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09 October 2011

Flu Season

Open Culture reminded us a few days ago that the flu season is just around the corner for us here in the Northern Hemisphere, i.e., here in Zug.

Text from the YouTube page:

Uploaded by  on Oct 23, 2009
"When you get the flu, viruses turn your cells into tiny factories that help spread the disease. In this animation, NPR's Robert Krulwich and medical animator David Bolinsky explain how a flu virus can trick a single cell into making a million more viruses."
See and hear the rest of the story on NPR.org:http://www.npr.org/templates/story/story.php?storyId=114075029

This made me curious about other web sites with information about the flu.  I found this video which is not so imaginative, but offers some practical advice:

What is ‘flu? - Explania

These web pages offer good advice, too:

KidsHealth  ("TeensHealth is part of the KidsHealth family of websites. These sites, run by the nonprofit Nemours Center for Children's Health Media, provide accurate, up-to-date health information that's free of "doctor speak.")

The Center for Disease Control and Prevention - a page about handwashing
"Keeping hands clean through improved hand hygiene is one of the most important steps we can take to avoid getting sick and spreading germs to others. "
and a page about "Cover your Cough"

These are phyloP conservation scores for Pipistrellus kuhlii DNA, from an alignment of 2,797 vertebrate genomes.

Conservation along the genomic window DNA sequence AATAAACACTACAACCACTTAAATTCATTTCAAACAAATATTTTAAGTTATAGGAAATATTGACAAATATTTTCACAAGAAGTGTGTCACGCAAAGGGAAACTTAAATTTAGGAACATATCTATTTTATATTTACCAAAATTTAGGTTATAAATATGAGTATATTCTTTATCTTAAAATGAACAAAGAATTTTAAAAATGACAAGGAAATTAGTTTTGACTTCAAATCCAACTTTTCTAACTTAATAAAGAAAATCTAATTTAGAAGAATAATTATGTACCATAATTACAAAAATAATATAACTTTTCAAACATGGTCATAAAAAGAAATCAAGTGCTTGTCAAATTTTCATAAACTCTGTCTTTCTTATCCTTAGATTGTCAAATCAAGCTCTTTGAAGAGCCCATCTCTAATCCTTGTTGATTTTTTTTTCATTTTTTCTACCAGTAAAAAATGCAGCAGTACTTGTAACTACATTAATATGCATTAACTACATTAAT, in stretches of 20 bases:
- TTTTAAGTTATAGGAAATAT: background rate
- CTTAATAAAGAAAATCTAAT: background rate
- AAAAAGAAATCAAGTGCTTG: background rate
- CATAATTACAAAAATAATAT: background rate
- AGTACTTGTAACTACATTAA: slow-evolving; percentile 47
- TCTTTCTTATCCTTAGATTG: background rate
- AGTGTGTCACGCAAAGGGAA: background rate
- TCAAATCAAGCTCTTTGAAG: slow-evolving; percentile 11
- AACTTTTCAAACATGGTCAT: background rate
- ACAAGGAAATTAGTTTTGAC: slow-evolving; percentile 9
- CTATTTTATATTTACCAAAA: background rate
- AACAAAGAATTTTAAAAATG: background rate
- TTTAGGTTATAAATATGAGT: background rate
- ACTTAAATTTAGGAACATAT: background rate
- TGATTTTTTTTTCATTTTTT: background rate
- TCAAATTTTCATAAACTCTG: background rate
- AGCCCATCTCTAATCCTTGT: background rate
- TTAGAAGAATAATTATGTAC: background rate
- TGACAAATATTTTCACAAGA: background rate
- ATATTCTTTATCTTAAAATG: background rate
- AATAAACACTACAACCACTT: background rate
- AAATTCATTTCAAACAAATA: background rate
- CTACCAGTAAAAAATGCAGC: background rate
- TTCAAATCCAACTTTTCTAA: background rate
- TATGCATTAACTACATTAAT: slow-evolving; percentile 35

"Stop the spread of germs that can make you and others sick!
Influenza (flu) and other serious respiratory illnesses like respiratory syncytial virus (RSV), whooping cough, and severe acute respiratory syndrome (SARS) are spread by cough, sneezing, or unclean hands."

Flu and Cold Prevention Tips for keeping your family healthy.

  • Washing hands is the best way to prevent illness.
  • Baby wipes are not strong enough to kill germs.
  • Teach your child to cough or sneeze into her sleeve.
  • Don’t send your child to school with a fever, stomach flu or if she is feeling ill.
  • Everyone over the age of six months should get a flu shot.
When you search the internet for information about a topic like "flu" -  a very generic term, a popular topic, and one about which people want information and want to publicize their own opinions, it's difficult to sort the fact from the folklore.  I searched for what is the flu, using the advanced search tools to limit results to a "basic reading level" and pages posted within the last year. Even with those limitations, there were still 60,900,000 results! By putting what is the flu in quotation marks ("what is the flu"), the results were limited to 486. This list was much easier to sort through!

I decided to try the same search on some of the search engines linked to our Online Library page, to see if it would be easier, or there would be more reliable results, on the search engines created with young children in mind.
This is what I found on Ask Jeeves for Kids, Duck Duck Go, and Kid Rex (clik on the image to open it full size):
Screen shot of  results on Ask Jeeves for Kids 
Screen shot from results at  KidRex
Screen shot of results from DuckDuckGo

All the sites returned reliable information, but my vote for favorite goes to Duck Duck Go, because of the refined search options ("Search Ideas") listed on the right of the screen.

This last video is for the Middle Primary Class, which often begins a unit of inquiry on Sesame Street. Their videos offer a precise, easy to understand presentation of the Big Idea behind many of the concepts we're interested in.